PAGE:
Palma concerned about rising death toll
CEBU Archbishop Jose Palma has expressed concern over the rising death toll from the administration’s war against prohibited drugs.
In an interview, he said killing suspected criminals is not the right antidote to the country’s problem on illegal drugs and crimes.
“We begin to be concerned and afraid knowing that so many (people) have died,” he told reporters after he ordained a priest and five new deacons at the Cebu Metropolitan Cathedral yesterday.
“While we support the campaign against drugs, it should be done within the ambit of the law. We feel that anything extrajudicial is not the best way to answer our problems,” he added.
The 66-year-old prelate also denounced plans to revive the death penalty for high-level drug traffickers, saying the sanctity of life must be preserved at all times and in whatever circumstances.
“The question on death penalty has always been debated. Some debate for it, while others debate against it. But on the part of church, we call on government to address crimes through other means instead of killing criminals,” he explained.
In a visit at the Police Regional Office in Central Visayas (PRO-7) last week, Senator Vicente Sotto III announced plans to bring back the death penalty for “high-level drug traffickers.”
In 2014, Sotto sought the revival of the death penalty law through lethal injection when he authored Senate Bill No. 2080, which proposed to repeal Republic Act No. 9346 or “An Act Prohibiting the Imposition of Death Penalty in the Philippines.”
Sotto said there was a need to revive the death penalty for high-level drug traffickers to frighten violators and to prevent them from operating in the country.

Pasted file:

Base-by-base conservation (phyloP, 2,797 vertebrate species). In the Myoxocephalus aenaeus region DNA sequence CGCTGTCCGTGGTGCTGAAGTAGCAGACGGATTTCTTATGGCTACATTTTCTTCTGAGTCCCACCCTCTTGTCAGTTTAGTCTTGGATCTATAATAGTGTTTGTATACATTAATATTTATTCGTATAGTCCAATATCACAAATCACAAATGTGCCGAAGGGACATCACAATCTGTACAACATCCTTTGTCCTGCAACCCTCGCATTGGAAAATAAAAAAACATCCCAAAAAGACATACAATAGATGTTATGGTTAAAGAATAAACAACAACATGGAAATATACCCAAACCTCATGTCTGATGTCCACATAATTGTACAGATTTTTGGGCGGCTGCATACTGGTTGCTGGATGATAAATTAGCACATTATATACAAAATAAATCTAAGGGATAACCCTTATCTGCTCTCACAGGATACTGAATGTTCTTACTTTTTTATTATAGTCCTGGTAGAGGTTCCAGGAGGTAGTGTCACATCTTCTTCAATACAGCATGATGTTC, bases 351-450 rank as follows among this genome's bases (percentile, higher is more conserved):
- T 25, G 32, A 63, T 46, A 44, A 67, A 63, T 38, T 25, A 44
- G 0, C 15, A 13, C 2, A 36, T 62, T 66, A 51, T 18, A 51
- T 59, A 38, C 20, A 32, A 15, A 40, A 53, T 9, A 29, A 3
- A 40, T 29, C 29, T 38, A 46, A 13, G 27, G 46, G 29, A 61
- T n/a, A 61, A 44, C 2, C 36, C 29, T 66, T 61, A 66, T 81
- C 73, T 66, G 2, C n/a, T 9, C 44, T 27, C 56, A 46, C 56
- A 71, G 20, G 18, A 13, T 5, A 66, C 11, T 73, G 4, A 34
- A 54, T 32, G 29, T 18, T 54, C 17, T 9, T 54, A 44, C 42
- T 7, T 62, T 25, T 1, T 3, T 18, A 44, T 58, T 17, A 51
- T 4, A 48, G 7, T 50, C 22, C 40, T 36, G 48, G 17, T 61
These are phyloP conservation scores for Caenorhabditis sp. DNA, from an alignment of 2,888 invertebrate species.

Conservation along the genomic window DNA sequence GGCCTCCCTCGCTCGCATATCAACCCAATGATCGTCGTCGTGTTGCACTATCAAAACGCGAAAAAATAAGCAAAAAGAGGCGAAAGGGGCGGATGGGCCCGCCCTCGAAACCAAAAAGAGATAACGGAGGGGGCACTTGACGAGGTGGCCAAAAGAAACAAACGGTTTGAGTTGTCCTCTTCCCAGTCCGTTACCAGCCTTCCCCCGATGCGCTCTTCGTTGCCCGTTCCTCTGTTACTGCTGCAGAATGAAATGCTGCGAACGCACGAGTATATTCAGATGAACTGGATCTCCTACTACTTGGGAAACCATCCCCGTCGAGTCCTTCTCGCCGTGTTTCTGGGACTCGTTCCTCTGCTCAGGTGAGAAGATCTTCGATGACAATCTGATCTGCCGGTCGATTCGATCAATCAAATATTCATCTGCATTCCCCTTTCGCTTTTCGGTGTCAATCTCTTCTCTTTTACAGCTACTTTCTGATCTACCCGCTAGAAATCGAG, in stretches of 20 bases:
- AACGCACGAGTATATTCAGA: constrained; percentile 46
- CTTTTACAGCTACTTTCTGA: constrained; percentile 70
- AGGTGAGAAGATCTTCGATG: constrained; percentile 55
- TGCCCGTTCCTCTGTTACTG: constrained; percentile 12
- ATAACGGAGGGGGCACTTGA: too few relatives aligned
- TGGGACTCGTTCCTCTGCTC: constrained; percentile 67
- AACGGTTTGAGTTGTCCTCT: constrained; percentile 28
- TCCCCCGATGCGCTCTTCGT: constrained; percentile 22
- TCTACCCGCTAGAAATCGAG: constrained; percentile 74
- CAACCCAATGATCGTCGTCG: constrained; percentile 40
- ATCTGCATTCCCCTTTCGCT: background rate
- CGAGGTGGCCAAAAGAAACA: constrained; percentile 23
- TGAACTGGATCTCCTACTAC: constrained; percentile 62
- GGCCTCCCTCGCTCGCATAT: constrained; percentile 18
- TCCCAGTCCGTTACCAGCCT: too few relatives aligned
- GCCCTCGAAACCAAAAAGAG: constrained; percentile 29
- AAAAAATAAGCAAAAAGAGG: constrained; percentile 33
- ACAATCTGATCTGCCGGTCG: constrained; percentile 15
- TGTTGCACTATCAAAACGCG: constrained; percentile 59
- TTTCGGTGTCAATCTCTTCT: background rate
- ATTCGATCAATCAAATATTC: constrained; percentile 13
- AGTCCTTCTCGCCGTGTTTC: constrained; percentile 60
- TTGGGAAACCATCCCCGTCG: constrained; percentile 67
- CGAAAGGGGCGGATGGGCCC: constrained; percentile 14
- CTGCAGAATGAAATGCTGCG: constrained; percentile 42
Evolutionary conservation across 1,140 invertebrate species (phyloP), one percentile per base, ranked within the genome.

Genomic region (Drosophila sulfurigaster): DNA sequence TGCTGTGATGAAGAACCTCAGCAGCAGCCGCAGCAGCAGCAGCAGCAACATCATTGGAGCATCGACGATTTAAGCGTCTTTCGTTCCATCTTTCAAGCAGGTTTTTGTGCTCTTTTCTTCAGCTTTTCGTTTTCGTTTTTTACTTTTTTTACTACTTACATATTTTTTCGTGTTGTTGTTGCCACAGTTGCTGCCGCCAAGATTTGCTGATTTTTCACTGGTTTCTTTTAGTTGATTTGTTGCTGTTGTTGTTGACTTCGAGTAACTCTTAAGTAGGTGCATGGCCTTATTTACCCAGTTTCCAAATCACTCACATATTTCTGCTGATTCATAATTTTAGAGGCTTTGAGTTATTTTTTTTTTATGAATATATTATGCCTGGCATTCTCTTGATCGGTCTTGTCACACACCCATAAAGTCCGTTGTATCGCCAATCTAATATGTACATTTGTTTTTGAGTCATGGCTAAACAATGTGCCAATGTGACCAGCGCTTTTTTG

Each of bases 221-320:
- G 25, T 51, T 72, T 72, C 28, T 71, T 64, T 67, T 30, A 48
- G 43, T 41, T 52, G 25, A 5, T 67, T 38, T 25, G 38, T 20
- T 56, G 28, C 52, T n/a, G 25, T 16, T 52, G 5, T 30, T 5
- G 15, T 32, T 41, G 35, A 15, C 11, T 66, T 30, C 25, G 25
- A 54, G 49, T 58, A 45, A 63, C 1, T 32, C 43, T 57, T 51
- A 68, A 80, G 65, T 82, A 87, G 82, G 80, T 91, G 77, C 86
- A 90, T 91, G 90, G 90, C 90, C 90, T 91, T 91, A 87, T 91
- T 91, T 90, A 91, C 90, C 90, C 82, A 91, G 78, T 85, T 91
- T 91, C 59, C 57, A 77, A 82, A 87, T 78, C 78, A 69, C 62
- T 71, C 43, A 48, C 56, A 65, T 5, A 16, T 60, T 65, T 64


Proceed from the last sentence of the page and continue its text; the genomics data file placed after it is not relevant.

The senator expected human rights groups and the Catholic Church in the country to oppose the plan but was hoping that if the death penalty will be only for high-level drug traffickers, there’s a chance that the death penalty may be revived.
But the Catholic Church has always been consistent in their stance against death penalty.
Based on the records of the PRO-7, a total of 146 drug suspects were killed in an alleged shootout with policemen in the region from July 1 to December 2.
At least 205 other drug suspects were gunned down by still unknown assailants.
These cases were docketed as “Death Under Investigation” by the police.
Last Saturday, a seven-year-old boy died after he was hit a stray bullet from the gun of a still unidentified man who reportedly chased a 17-year-old boy believed to be involved in illegal drugs in Barangay Cansaga, Consolacion town, Cebu.
The victim’s father, Wilson Batucan, believed the bullet that killed his son, San Niño, was fired from a gun owned by a policeman.
Senior Insp. William Homoc, Consolacion Police Station chief, denied the accusations, saying they did not conduct any operation when San Niño was killed.
Palma said the incident just proved that extrajudicial killings lead to more problems.
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